I'm really interested in Triad Wars, United Front Games' online F2P follow-up to Sleeping Dogs. UFG's been blogging about the turf system and rackets on their site, and the stream answered several user questions about the system and how prospective gang leaders will make their illicit fortunes. Some highlights:
Triad Wars is a mix of action and strategy. Sure, there will be the running and gunning, but you'll also have to manage the financial aspects of your criminal enterprise. To me, it sounds a little like a simulation game, like Civilization, where you need to balance your economy and also build up your military might, whether for attack or defense.
Your goal is to become a Dragon Head, a high-ranking leader of a Triad. Your turf is an extension of your wealth and power, and through it you gain "face," a kind of prestige that lets everyone know how much of a badass you are.
Your warehouse is the only part of your turf that's completely safe from enemy attacks, but it's pretty small. You'll need to upgrade the other parts of your turf to keep them safe from other players – or to raid those other players back. The rackets themselves can't be destroyed, but your goods can be stolen.
You can choose not to pay attention to your turf and just attack everything and everyone, but you won't be as efficient. When you do raid another player's turf, the gameplay won't always be the same. The layout and defenses will vary based on how that player has customized his turf.
Obviously, in a game with thousands of players, you won't all be in one big world. They're calling the game “asynchronous,” which means that at any time, the people in your instance of Hong Kong might or might not be online.
Future plans include the ability to operate more than one turf and ways for players to interact cooperatively, rather than competitively. Also, while you can customize your turf in terms of production facilities and defenses, there's nothing yet in the game for interior decorating options.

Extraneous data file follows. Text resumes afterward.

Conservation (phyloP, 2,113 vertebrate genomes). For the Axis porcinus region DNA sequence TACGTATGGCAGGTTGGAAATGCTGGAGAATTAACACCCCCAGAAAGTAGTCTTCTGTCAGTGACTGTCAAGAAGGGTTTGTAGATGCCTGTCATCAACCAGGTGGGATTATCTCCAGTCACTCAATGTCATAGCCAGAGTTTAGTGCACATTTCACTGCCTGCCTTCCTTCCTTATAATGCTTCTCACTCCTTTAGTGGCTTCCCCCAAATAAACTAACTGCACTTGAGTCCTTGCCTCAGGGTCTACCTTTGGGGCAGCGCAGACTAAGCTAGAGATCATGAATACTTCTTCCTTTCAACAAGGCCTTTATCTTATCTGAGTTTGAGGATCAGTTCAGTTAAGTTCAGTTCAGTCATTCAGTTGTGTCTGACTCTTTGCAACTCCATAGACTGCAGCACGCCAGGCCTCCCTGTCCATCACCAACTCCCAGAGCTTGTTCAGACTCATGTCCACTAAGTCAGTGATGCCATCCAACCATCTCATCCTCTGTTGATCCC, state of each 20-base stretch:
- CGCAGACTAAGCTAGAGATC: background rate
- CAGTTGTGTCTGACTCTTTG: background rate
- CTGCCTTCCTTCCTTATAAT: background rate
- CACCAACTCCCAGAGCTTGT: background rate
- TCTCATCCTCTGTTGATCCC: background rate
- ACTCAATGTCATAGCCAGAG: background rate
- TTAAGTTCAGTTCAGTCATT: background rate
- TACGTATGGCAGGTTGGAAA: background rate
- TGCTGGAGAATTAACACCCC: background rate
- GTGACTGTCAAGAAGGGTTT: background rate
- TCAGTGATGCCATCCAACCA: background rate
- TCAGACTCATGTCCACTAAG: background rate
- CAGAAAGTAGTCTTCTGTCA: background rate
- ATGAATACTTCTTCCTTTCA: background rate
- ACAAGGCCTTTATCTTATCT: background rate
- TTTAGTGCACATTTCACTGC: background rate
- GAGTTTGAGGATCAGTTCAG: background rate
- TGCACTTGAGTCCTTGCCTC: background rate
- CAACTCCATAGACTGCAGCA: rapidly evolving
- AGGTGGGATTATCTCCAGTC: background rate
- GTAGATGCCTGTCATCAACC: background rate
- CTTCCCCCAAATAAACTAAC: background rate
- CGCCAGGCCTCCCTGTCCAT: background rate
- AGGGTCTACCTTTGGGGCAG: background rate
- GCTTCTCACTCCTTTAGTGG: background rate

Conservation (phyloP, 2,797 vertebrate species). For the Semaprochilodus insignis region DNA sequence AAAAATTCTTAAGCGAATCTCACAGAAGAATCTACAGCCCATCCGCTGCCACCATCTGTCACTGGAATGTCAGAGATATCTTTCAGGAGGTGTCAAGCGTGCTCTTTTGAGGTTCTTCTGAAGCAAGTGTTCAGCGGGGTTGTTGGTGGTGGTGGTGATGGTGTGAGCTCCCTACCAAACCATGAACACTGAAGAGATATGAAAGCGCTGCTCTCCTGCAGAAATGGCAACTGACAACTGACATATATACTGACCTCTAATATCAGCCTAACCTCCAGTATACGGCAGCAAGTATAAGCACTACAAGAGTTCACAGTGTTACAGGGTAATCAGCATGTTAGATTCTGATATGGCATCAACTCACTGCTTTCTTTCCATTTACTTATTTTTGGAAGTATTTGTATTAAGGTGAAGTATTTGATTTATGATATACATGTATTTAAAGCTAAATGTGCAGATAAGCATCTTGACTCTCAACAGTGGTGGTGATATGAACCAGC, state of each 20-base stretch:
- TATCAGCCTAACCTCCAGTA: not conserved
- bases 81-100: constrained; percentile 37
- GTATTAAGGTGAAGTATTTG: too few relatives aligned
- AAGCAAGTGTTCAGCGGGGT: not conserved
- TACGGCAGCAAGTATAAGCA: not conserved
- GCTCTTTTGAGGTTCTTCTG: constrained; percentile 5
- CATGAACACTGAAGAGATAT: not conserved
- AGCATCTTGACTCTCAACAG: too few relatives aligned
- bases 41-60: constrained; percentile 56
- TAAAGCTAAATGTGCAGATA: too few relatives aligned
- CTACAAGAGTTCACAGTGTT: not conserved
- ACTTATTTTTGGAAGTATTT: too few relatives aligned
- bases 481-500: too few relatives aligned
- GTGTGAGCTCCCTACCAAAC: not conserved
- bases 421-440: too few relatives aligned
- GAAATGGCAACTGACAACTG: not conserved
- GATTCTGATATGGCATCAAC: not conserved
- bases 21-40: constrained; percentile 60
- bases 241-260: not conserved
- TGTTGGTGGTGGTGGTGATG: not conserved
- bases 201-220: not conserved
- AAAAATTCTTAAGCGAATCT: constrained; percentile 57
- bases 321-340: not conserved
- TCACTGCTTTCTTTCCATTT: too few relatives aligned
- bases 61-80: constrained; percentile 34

The question of monetization was brought up during the stream. The basic answer was that there wouldn't be anything that you can pay for to get instantly, so no "pay to get a gun" kind of thing. They were adamant about not adopting smartphone-game-type boosts, where the first few times you make something, it takes two minutes, but that time frame eventually expands into hours – unless you pay to speed it up, of course. "Things you purchase can lead to you getting stronger," was one quote, though. XP or other kinds of advancement boosts, maybe? In a game that's part "economic simulator," being able speed up that economy's development by paying real cash seems like a way to circumvent core gameplay. We'd all like more solid answers on this front and will see if we can get those in the future.
After the questions, the guys jumped into the game to show us around one player's turf and give you an idea of the game's production cycle. In this case, he spent cash so his hackers could download blueprints, which were then made into goods via the sweatshop, which were then loaded into the warehouse. Export missions would then be available to ship out those goods, but those come with their own risks in the form of other players looking to swipe your goods en route to their destination. If you need cash quickly or risk-free, you could sell your goods on the black market, though usually at a lower profit. Black market prices are set by player activity and the laws of supply and demand – the more something is sold, the less it's worth, and vice versa.
Overall, I like the way Triad Wars is shaping up. The exact method by which export missions work – how long they take, exactly how much risk is involved – is crucial to my understanding of the game, as well as just how much “damage” my turf will take from other players when I go offline. If I take a week off, will I run the risk of all my hard work being undone?
Then there's the monetization issue, which UFG seemed a little coy about, both in the stream and during their AMA a few weeks ago. The longer we go without hearing solid details about that, the worse people will think it is, especially in the wake of another sandbox, build-your-own-turf, semi-economic simulator like ArcheAge coming under fire for its cash shop policies
Until then, however, we'll have to make do, and keep an eye out for future reveals. In the meantime, you can see the VOD of the livestream here (until Twitch takes it down, at least) and weigh in on what you think of what we know about Triad Wars so far!
About the Author
Jason Winter is a veteran gaming journalist, he brings a wide range of experience to MMOBomb, including two years with Beckett Media where he served as the editor of the leading gaming magazine Massive Online Gamer. He has also written professionally for several gaming websites.
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